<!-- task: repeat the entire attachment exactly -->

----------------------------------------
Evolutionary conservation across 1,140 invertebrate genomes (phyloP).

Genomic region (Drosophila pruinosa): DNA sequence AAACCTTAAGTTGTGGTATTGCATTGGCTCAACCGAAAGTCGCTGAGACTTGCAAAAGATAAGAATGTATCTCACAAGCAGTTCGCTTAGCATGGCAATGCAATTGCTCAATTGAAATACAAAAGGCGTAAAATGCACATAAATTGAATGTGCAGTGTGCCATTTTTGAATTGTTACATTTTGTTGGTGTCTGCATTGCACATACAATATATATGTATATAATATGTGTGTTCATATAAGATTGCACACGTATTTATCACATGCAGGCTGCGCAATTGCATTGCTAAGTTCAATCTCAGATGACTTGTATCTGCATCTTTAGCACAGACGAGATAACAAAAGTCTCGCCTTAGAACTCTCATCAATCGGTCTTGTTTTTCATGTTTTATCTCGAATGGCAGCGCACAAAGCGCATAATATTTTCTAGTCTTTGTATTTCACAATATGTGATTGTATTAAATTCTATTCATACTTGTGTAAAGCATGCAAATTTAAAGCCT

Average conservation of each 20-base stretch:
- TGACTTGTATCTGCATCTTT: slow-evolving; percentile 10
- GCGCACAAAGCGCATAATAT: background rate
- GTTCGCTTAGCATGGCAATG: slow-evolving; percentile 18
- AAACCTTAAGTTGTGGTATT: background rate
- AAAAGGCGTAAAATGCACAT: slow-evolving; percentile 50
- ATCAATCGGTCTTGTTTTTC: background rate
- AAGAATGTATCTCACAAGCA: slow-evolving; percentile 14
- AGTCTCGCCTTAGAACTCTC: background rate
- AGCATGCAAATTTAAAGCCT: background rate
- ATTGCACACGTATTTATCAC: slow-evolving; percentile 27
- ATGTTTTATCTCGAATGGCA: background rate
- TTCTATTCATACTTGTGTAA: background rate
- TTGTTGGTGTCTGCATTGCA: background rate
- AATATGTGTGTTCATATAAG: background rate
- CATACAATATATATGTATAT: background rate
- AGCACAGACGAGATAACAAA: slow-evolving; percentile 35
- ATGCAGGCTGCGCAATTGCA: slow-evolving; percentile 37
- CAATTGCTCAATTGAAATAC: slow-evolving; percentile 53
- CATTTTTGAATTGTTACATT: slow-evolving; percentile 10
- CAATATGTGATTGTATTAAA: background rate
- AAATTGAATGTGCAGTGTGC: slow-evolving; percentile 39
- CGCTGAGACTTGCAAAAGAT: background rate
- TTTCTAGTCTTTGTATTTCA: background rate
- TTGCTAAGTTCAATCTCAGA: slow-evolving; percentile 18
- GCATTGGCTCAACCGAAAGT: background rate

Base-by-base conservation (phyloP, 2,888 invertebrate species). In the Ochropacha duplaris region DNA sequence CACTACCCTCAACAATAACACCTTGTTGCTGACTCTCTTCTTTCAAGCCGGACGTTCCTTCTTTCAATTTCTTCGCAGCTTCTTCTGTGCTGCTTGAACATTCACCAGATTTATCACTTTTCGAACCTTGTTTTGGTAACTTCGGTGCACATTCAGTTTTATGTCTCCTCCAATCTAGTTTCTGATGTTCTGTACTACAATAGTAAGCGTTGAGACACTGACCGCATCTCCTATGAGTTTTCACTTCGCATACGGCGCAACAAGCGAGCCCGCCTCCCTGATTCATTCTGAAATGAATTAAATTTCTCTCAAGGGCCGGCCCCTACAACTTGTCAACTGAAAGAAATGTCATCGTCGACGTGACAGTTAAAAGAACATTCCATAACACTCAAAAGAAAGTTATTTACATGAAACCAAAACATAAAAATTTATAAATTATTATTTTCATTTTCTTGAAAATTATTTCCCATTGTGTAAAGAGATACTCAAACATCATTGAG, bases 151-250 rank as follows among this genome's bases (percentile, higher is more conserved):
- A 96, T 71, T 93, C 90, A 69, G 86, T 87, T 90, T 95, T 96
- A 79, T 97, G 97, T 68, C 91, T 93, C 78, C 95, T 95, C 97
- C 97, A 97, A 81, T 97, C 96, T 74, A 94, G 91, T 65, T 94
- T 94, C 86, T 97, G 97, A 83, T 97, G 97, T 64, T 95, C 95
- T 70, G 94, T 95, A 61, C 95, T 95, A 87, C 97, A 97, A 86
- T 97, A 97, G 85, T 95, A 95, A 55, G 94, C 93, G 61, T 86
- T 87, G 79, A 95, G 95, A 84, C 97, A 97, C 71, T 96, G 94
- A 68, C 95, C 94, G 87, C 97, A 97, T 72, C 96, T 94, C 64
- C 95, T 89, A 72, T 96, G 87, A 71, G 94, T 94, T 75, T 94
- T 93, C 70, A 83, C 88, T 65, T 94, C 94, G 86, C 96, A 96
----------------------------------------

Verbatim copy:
Evolutionary conservation across 1,140 invertebrate genomes (phyloP).

Genomic region (Drosophila pruinosa): DNA sequence AAACCTTAAGTTGTGGTATTGCATTGGCTCAACCGAAAGTCGCTGAGACTTGCAAAAGATAAGAATGTATCTCACAAGCAGTTCGCTTAGCATGGCAATGCAATTGCTCAATTGAAATACAAAAGGCGTAAAATGCACATAAATTGAATGTGCAGTGTGCCATTTTTGAATTGTTACATTTTGTTGGTGTCTGCATTGCACATACAATATATATGTATATAATATGTGTGTTCATATAAGATTGCACACGTATTTATCACATGCAGGCTGCGCAATTGCATTGCTAAGTTCAATCTCAGATGACTTGTATCTGCATCTTTAGCACAGACGAGATAACAAAAGTCTCGCCTTAGAACTCTCATCAATCGGTCTTGTTTTTCATGTTTTATCTCGAATGGCAGCGCACAAAGCGCATAATATTTTCTAGTCTTTGTATTTCACAATATGTGATTGTATTAAATTCTATTCATACTTGTGTAAAGCATGCAAATTTAAAGCCT

Average conservation of each 20-base stretch:
- TGACTTGTATCTGCATCTTT: slow-evolving; percentile 10
- GCGCACAAAGCGCATAATAT: background rate
- GTTCGCTTAGCATGGCAATG: slow-evolving; percentile 18
- AAACCTTAAGTTGTGGTATT: background rate
- AAAAGGCGTAAAATGCACAT: slow-evolving; percentile 50
- ATCAATCGGTCTTGTTTTTC: background rate
- AAGAATGTATCTCACAAGCA: slow-evolving; percentile 14
- AGTCTCGCCTTAGAACTCTC: background rate
- AGCATGCAAATTTAAAGCCT: background rate
- ATTGCACACGTATTTATCAC: slow-evolving; percentile 27
- ATGTTTTATCTCGAATGGCA: background rate
- TTCTATTCATACTTGTGTAA: background rate
- TTGTTGGTGTCTGCATTGCA: background rate
- AATATGTGTGTTCATATAAG: background rate
- CATACAATATATATGTATAT: background rate
- AGCACAGACGAGATAACAAA: slow-evolving; percentile 35
- ATGCAGGCTGCGCAATTGCA: slow-evolving; percentile 37
- CAATTGCTCAATTGAAATAC: slow-evolving; percentile 53
- CATTTTTGAATTGTTACATT: slow-evolving; percentile 10
- CAATATGTGATTGTATTAAA: background rate
- AAATTGAATGTGCAGTGTGC: slow-evolving; percentile 39
- CGCTGAGACTTGCAAAAGAT: background rate
- TTTCTAGTCTTTGTATTTCA: background rate
- TTGCTAAGTTCAATCTCAGA: slow-evolving; percentile 18
- GCATTGGCTCAACCGAAAGT: background rate

Base-by-base conservation (phyloP, 2,888 invertebrate species). In the Ochropacha duplaris region DNA sequence CACTACCCTCAACAATAACACCTTGTTGCTGACTCTCTTCTTTCAAGCCGGACGTTCCTTCTTTCAATTTCTTCGCAGCTTCTTCTGTGCTGCTTGAACATTCACCAGATTTATCACTTTTCGAACCTTGTTTTGGTAACTTCGGTGCACATTCAGTTTTATGTCTCCTCCAATCTAGTTTCTGATGTTCTGTACTACAATAGTAAGCGTTGAGACACTGACCGCATCTCCTATGAGTTTTCACTTCGCATACGGCGCAACAAGCGAGCCCGCCTCCCTGATTCATTCTGAAATGAATTAAATTTCTCTCAAGGGCCGGCCCCTACAACTTGTCAACTGAAAGAAATGTCATCGTCGACGTGACAGTTAAAAGAACATTCCATAACACTCAAAAGAAAGTTATTTACATGAAACCAAAACATAAAAATTTATAAATTATTATTTTCATTTTCTTGAAAATTATTTCCCATTGTGTAAAGAGATACTCAAACATCATTGAG, bases 151-250 rank as follows among this genome's bases (percentile, higher is more conserved):
- A 96, T 71, T 93, C 90, A 69, G 86, T 87, T 90, T 95, T 96
- A 79, T 97, G 97, T 68, C 91, T 93, C 78, C 95, T 95, C 97
- C 97, A 97, A 81, T 97, C 96, T 74, A 94, G 91, T 65, T 94
- T 94, C 86, T 97, G 97, A 83, T 97, G 97, T 64, T 95, C 95
- T 70, G 94, T 95, A 61, C 95, T 95, A 87, C 97, A 97, A 86
- T 97, A 97, G 85, T 95, A 95, A 55, G 94, C 93, G 61, T 86
- T 87, G 79, A 95, G 95, A 84, C 97, A 97, C 71, T 96, G 94
- A 68, C 95, C 94, G 87, C 97, A 97, T 72, C 96, T 94, C 64
- C 95, T 89, A 72, T 96, G 87, A 71, G 94, T 94, T 75, T 94
- T 93, C 70, A 83, C 88, T 65, T 94, C 94, G 86, C 96, A 96